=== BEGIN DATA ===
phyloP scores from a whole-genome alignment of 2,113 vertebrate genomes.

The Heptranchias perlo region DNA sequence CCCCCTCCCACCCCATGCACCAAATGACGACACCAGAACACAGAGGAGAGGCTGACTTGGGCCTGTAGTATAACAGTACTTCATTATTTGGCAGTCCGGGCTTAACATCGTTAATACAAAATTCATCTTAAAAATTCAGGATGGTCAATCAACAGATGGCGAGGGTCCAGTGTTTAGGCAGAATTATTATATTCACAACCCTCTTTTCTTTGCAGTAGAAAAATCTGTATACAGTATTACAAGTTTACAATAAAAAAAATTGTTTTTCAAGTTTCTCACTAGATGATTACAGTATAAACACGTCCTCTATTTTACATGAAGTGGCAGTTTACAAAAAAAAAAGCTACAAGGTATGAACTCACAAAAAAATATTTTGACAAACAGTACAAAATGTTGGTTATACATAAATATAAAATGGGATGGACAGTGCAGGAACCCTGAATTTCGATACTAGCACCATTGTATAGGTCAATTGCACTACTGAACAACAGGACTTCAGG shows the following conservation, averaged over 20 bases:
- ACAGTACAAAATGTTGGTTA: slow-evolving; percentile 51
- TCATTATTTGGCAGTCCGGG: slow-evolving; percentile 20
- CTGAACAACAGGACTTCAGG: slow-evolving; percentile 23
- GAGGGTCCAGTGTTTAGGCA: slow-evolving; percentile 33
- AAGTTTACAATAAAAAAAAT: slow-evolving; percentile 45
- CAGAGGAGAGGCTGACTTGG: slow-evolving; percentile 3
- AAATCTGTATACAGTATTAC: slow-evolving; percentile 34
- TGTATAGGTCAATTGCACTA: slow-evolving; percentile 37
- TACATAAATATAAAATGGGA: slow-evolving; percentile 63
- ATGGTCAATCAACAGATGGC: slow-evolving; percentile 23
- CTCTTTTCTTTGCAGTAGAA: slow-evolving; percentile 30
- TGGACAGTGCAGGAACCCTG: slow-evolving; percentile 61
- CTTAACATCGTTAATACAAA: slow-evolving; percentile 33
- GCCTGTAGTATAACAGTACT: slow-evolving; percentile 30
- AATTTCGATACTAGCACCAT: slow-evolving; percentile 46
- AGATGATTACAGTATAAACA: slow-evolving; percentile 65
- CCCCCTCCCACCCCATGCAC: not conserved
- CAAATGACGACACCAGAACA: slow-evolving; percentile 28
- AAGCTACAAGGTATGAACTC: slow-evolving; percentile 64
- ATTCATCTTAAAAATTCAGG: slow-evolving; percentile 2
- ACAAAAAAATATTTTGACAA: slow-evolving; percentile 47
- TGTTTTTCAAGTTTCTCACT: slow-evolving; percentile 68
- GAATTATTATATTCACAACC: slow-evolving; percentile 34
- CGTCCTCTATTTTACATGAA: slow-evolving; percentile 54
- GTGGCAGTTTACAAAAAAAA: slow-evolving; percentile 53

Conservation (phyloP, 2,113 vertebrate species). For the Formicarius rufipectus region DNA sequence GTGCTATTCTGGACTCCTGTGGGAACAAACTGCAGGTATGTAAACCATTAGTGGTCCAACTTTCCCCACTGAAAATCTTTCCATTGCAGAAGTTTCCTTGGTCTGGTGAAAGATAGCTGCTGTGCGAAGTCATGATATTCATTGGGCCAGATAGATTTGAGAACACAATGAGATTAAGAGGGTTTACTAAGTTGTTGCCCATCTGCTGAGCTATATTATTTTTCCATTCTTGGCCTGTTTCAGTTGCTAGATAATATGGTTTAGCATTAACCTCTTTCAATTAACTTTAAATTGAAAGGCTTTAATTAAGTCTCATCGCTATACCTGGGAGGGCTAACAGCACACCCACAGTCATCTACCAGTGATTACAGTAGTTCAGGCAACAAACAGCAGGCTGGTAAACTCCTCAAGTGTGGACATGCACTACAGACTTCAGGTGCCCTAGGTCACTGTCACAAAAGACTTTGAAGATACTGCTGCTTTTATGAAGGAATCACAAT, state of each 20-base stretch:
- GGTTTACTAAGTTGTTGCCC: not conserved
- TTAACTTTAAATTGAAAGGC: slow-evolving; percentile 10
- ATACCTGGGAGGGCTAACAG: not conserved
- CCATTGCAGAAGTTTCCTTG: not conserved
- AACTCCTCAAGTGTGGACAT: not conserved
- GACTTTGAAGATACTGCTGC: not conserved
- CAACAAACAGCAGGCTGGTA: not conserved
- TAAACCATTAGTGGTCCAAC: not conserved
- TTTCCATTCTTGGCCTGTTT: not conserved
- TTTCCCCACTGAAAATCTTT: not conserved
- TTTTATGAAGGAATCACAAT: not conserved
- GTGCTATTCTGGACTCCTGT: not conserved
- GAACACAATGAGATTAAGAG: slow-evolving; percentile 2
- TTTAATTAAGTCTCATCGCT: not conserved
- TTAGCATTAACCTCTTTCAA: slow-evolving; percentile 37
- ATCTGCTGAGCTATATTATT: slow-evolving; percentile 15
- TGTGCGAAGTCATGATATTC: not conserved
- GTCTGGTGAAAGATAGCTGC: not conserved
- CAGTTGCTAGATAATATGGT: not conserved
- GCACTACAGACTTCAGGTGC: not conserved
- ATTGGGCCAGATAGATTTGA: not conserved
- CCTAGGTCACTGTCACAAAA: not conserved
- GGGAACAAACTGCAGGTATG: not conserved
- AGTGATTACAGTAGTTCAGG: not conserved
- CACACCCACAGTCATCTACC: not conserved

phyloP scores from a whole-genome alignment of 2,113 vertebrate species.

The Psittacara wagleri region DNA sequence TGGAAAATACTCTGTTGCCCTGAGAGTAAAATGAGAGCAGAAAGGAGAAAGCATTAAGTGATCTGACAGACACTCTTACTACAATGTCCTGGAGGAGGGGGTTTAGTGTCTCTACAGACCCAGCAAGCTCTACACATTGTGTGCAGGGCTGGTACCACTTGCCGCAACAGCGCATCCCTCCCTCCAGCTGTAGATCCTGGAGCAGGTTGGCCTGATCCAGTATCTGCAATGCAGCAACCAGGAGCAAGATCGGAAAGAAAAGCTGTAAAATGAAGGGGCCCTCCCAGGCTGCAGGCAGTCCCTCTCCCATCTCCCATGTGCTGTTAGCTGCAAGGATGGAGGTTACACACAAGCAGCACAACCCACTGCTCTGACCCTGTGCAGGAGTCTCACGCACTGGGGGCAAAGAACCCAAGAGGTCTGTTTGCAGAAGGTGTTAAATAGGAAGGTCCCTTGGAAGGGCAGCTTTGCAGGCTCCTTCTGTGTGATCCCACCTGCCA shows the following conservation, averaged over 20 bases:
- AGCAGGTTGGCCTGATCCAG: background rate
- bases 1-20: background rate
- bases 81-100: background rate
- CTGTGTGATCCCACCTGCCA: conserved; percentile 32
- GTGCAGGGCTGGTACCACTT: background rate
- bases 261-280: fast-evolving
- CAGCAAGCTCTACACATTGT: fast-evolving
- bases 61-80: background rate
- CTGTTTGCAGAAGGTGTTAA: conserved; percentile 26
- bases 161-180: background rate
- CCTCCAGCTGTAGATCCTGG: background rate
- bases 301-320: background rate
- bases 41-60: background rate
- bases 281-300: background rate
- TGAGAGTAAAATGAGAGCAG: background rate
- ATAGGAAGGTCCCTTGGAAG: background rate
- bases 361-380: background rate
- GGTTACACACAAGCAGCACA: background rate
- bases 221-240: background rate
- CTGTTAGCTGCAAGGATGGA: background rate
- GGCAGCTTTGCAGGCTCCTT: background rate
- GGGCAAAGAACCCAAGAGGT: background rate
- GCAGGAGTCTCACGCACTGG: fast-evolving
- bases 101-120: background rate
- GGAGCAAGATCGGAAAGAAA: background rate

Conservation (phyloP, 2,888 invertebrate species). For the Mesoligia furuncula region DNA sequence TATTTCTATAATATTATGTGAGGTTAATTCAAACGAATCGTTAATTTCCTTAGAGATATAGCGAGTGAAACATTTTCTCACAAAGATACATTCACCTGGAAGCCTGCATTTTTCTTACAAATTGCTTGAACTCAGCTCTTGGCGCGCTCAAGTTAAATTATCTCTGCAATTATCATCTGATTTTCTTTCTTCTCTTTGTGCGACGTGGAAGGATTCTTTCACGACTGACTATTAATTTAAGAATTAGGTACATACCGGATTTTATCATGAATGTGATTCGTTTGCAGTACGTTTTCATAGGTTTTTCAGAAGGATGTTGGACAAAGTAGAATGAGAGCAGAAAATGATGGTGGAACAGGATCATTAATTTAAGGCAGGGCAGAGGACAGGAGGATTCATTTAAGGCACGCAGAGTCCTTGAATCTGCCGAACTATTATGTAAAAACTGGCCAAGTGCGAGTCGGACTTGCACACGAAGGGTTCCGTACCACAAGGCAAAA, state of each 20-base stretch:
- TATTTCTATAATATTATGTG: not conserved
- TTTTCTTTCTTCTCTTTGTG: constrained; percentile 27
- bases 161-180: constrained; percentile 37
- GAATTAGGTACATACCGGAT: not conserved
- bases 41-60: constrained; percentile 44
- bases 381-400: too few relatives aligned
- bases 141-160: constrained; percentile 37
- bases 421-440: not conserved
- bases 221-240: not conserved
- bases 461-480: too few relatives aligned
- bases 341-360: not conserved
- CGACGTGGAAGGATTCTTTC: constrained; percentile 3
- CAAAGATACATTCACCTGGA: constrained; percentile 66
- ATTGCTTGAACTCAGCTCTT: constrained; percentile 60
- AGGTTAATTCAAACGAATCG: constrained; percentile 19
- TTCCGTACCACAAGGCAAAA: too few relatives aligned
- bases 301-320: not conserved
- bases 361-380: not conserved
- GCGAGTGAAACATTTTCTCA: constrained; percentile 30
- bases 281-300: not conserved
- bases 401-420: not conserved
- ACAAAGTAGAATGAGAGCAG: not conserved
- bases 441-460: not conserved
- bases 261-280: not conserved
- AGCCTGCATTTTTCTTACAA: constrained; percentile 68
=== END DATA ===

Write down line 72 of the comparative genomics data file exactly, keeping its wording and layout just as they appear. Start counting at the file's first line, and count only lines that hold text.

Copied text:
- bases 361-380: background rate